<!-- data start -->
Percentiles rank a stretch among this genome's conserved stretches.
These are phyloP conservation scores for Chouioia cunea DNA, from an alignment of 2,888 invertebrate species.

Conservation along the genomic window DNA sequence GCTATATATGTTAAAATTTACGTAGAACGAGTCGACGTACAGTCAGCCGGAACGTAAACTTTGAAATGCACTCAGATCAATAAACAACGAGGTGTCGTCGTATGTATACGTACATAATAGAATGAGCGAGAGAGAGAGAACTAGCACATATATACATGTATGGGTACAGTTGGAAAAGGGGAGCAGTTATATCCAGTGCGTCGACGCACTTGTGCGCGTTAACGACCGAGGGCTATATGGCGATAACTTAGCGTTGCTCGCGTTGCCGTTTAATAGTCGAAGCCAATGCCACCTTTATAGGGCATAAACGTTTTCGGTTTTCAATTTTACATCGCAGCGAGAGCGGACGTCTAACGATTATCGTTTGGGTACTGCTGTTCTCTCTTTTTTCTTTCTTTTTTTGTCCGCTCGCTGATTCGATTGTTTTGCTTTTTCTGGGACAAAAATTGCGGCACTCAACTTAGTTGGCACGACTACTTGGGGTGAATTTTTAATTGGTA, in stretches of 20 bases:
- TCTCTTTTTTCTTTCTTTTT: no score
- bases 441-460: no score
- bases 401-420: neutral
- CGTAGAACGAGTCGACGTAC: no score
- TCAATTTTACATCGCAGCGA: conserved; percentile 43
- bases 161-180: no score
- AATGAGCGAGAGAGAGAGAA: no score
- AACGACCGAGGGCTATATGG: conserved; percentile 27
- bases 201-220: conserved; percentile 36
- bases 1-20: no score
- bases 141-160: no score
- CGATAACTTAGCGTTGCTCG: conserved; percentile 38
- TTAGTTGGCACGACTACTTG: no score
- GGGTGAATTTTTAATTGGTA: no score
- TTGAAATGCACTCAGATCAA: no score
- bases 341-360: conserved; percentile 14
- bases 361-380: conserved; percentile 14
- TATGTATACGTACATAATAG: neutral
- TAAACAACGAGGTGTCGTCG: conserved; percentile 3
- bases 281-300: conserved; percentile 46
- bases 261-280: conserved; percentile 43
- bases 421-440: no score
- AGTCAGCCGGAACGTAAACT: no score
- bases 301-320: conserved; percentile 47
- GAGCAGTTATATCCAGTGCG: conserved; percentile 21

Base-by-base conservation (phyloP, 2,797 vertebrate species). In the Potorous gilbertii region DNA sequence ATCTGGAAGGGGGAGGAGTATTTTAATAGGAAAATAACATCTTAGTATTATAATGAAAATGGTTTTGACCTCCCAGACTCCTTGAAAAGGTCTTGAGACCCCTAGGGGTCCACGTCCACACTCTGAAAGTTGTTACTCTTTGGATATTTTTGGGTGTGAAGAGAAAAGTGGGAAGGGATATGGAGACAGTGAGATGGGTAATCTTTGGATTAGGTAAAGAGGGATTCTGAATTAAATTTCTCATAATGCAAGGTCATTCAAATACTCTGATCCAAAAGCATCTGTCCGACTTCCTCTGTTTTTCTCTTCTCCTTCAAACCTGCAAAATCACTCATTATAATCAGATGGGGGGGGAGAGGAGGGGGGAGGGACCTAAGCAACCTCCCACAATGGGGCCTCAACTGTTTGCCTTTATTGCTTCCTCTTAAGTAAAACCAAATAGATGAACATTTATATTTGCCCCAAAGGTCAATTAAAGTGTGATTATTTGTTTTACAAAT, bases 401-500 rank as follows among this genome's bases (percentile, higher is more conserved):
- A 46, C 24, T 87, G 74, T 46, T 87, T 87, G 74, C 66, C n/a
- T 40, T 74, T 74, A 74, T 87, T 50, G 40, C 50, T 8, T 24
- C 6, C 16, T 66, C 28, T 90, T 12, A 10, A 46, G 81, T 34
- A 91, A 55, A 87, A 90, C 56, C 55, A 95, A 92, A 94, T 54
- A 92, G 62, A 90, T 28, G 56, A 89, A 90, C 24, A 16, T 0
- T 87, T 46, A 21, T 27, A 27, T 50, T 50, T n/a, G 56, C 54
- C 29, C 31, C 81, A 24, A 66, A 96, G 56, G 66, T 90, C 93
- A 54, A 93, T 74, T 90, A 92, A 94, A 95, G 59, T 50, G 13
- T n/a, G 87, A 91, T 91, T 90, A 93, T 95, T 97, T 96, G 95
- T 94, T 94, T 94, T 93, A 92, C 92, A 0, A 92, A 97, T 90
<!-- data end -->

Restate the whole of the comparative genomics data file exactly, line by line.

Percentiles rank a stretch among this genome's conserved stretches.
These are phyloP conservation scores for Chouioia cunea DNA, from an alignment of 2,888 invertebrate species.

Conservation along the genomic window DNA sequence GCTATATATGTTAAAATTTACGTAGAACGAGTCGACGTACAGTCAGCCGGAACGTAAACTTTGAAATGCACTCAGATCAATAAACAACGAGGTGTCGTCGTATGTATACGTACATAATAGAATGAGCGAGAGAGAGAGAACTAGCACATATATACATGTATGGGTACAGTTGGAAAAGGGGAGCAGTTATATCCAGTGCGTCGACGCACTTGTGCGCGTTAACGACCGAGGGCTATATGGCGATAACTTAGCGTTGCTCGCGTTGCCGTTTAATAGTCGAAGCCAATGCCACCTTTATAGGGCATAAACGTTTTCGGTTTTCAATTTTACATCGCAGCGAGAGCGGACGTCTAACGATTATCGTTTGGGTACTGCTGTTCTCTCTTTTTTCTTTCTTTTTTTGTCCGCTCGCTGATTCGATTGTTTTGCTTTTTCTGGGACAAAAATTGCGGCACTCAACTTAGTTGGCACGACTACTTGGGGTGAATTTTTAATTGGTA, in stretches of 20 bases:
- TCTCTTTTTTCTTTCTTTTT: no score
- bases 441-460: no score
- bases 401-420: neutral
- CGTAGAACGAGTCGACGTAC: no score
- TCAATTTTACATCGCAGCGA: conserved; percentile 43
- bases 161-180: no score
- AATGAGCGAGAGAGAGAGAA: no score
- AACGACCGAGGGCTATATGG: conserved; percentile 27
- bases 201-220: conserved; percentile 36
- bases 1-20: no score
- bases 141-160: no score
- CGATAACTTAGCGTTGCTCG: conserved; percentile 38
- TTAGTTGGCACGACTACTTG: no score
- GGGTGAATTTTTAATTGGTA: no score
- TTGAAATGCACTCAGATCAA: no score
- bases 341-360: conserved; percentile 14
- bases 361-380: conserved; percentile 14
- TATGTATACGTACATAATAG: neutral
- TAAACAACGAGGTGTCGTCG: conserved; percentile 3
- bases 281-300: conserved; percentile 46
- bases 261-280: conserved; percentile 43
- bases 421-440: no score
- AGTCAGCCGGAACGTAAACT: no score
- bases 301-320: conserved; percentile 47
- GAGCAGTTATATCCAGTGCG: conserved; percentile 21

Base-by-base conservation (phyloP, 2,797 vertebrate species). In the Potorous gilbertii region DNA sequence ATCTGGAAGGGGGAGGAGTATTTTAATAGGAAAATAACATCTTAGTATTATAATGAAAATGGTTTTGACCTCCCAGACTCCTTGAAAAGGTCTTGAGACCCCTAGGGGTCCACGTCCACACTCTGAAAGTTGTTACTCTTTGGATATTTTTGGGTGTGAAGAGAAAAGTGGGAAGGGATATGGAGACAGTGAGATGGGTAATCTTTGGATTAGGTAAAGAGGGATTCTGAATTAAATTTCTCATAATGCAAGGTCATTCAAATACTCTGATCCAAAAGCATCTGTCCGACTTCCTCTGTTTTTCTCTTCTCCTTCAAACCTGCAAAATCACTCATTATAATCAGATGGGGGGGGAGAGGAGGGGGGAGGGACCTAAGCAACCTCCCACAATGGGGCCTCAACTGTTTGCCTTTATTGCTTCCTCTTAAGTAAAACCAAATAGATGAACATTTATATTTGCCCCAAAGGTCAATTAAAGTGTGATTATTTGTTTTACAAAT, bases 401-500 rank as follows among this genome's bases (percentile, higher is more conserved):
- A 46, C 24, T 87, G 74, T 46, T 87, T 87, G 74, C 66, C n/a
- T 40, T 74, T 74, A 74, T 87, T 50, G 40, C 50, T 8, T 24
- C 6, C 16, T 66, C 28, T 90, T 12, A 10, A 46, G 81, T 34
- A 91, A 55, A 87, A 90, C 56, C 55, A 95, A 92, A 94, T 54
- A 92, G 62, A 90, T 28, G 56, A 89, A 90, C 24, A 16, T 0
- T 87, T 46, A 21, T 27, A 27, T 50, T 50, T n/a, G 56, C 54
- C 29, C 31, C 81, A 24, A 66, A 96, G 56, G 66, T 90, C 93
- A 54, A 93, T 74, T 90, A 92, A 94, A 95, G 59, T 50, G 13
- T n/a, G 87, A 91, T 91, T 90, A 93, T 95, T 97, T 96, G 95
- T 94, T 94, T 94, T 93, A 92, C 92, A 0, A 92, A 97, T 90